The 1914 Federal Trade Commission Act (FTCA) created the Federal Trade Commission (FTC or “the Commission”) and empowered it to prevent, and provide redress to consumers affected by, unfair methods of competition and unfair or deceptive acts or practices in or affecting commerce. In 1973, Congress added Section 13(b) to the FTCA, providing the Commission with the power to seek “preliminary injunctions” as well permanent injunctions in “proper cases.” Although the provision’s language is narrow, the FTC has since read into Section 13(b) a more expansive authority to “halt deceptive practices” by seeking equitable remedies that look a lot like monetary relief, including asset freezes, the appointment of receivers, awards of restitution, and “other relief to redress injury from consumer frauds.” David M. Fitzgerald, The Genesis of Consumer Protection Remedies Under Section 13(b) of the FTC Act, Paper at the FTC 90th Anniversary Symposium (Sept. 23, 2004), available at, https://tinyurl.com/y84ue9fx.
The FTC has come to rely heavily on this understanding of Section 13(b) in its enforcement of the FTCA. Today, consumer redress is part of many FTC enforcement actions, with the Commission bringing “dozens of cases every year seeking a permanent injunction and the return of illegally obtained funds.” FTC v. Credit Bureau Ctr., LLC, 937 F.3d 764 (7th Cir. 2019). Court awards of restitution in actions brought under Section 13(b) have enabled the Commission to return “billions of dollars to consumers who have fallen victim to a wide variety of illegal scams.” Id.
Until recently, the Commission’s interpretation of Section 13(b) had enjoyed consistent judicial approval. Between Section 13(b)’s passage in 1973 and 2019, eight circuits affirmed that Section 13(b) permits the FTC to seek equitable monetary damages for violations of Section 5 of the FTCA. See, e.g., FTC v. United States Oil & Gas Corp., 748 F.2d 1431, 1432–35 (11th Cir. 1984); FTC v. Direct Mktg. Concepts, Inc., 624 F.3d 1, 15 (1st Cir. 2010); FTC v. Bronson Partners, LLC, 654 F.3d 359, 365 (2d Cir. 2011).
But last year, the Seventh Circuit shattered that longstanding approval, overturning its own precedent to hold that Section 13(b) of the FTCA does not, in fact, envision an implied right to restitution. See Credit Bureau Ctr., LLC, 937 F.3d at 764. The Court reasoned that the plain meaning of Section 13(b) did not contemplate restitution as a form of relief, and that awards of restitution would be inconsistent with the wholly prospective slant of the section itself. Id. at 772.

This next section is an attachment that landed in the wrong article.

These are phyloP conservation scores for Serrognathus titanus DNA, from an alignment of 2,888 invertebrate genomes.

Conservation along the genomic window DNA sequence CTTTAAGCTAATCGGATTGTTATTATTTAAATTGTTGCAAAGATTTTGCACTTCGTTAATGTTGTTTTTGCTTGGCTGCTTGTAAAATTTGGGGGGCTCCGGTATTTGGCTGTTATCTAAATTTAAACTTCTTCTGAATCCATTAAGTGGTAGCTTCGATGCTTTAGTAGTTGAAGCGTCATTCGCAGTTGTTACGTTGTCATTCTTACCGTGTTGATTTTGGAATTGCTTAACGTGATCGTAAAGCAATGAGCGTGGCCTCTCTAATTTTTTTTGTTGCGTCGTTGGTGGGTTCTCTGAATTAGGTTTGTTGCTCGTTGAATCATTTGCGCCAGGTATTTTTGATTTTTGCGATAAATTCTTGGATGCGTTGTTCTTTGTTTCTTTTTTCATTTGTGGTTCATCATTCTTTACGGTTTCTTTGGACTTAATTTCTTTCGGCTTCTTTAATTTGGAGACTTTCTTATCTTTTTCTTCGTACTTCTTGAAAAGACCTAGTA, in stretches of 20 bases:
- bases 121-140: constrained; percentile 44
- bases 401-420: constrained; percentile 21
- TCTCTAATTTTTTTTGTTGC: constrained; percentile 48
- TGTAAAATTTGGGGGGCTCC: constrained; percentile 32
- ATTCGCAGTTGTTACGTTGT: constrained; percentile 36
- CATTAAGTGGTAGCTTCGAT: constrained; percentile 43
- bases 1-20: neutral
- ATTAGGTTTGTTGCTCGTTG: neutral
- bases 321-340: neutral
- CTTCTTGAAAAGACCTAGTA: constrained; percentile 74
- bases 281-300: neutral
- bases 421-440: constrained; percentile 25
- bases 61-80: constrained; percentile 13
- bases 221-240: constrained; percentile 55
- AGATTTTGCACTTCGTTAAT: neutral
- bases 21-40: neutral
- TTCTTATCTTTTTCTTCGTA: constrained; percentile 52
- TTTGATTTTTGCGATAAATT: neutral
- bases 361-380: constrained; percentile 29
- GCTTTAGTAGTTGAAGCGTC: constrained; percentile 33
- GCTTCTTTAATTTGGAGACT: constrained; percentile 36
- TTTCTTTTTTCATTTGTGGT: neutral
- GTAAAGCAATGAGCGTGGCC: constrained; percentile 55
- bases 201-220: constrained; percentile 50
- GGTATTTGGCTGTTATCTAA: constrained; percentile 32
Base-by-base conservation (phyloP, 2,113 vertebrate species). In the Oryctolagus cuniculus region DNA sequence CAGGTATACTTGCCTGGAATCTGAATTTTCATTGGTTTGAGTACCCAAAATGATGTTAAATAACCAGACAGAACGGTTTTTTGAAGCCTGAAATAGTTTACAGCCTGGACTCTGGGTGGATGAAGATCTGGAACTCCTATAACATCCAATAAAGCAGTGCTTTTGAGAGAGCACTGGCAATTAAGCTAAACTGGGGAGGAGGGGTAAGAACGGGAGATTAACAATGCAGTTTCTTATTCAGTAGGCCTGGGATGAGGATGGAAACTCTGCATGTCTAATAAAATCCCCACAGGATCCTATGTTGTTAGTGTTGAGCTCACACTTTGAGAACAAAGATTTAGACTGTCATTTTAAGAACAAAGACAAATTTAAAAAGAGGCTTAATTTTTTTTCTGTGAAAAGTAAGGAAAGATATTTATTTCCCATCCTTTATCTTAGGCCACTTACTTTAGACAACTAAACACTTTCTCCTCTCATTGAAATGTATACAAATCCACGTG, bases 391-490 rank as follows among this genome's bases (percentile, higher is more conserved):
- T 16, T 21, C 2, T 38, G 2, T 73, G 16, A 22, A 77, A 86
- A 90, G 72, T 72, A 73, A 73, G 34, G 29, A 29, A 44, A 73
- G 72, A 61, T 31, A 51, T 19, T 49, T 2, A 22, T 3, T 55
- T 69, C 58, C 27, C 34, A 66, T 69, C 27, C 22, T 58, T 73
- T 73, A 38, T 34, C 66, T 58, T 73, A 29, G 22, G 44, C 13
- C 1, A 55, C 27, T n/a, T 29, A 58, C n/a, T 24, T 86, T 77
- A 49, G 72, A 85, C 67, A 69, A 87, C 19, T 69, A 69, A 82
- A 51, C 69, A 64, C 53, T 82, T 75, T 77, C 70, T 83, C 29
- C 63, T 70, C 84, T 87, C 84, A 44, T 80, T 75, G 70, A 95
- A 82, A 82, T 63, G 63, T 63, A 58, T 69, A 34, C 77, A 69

Recently, the Supreme Court signaled that it would resolve this fresh dispute. Last Thursday, the Court granted certiorari in, and consolidated, a pair of cases raising the question whether Section 13(b) of the FTCA authorizes the Commission to obtain restitution. See AMG Capital Management, LLC v. FTC, No. 19-508, 2020 WL 3865250 (U.S. July 9, 2020) (Mem.); FTC v. Credit Bureau Ctr., LLC, No. 19-825, 2020 WL 3865251 (U.S. July 9, 2020) (Mem.). Notably, the FTC is representing itself in the Supreme Court—rather than being represented by the Office of the Solicitor General as federal agencies usually are—because the federal government has declined to defend the position that Section 13(b) authorizes the FTC to seek restitution.
The Supreme Court’s decision in these consolidated cases could have significant implications for the FTC’s enforcement program. If the Supreme Court adopts the Seventh Circuit’s reasoning, the FTC would lose a substantial power with which it has long sought relief in FTCA enforcement actions. While the FTC would retain the power to seek equitable monetary damages through other provisions of the FTCA, these avenues require the FTC to follow a more complicated (and slow) procedural process. Moreover, companies facing an FTC enforcement action may now be more inclined to litigate against the FTC, as litigation could result in no monetary penalty, versus entering into a consent order imposing significant redress or disgorgement of ill-gotten gains. We understand that the FTC, in light of these possible outcomes, has proposed to Congress legislation that would provide the Commission with the explicit authority to seek monetary relief. Given the current political climate, however, the odds that such legislation will pass may be low.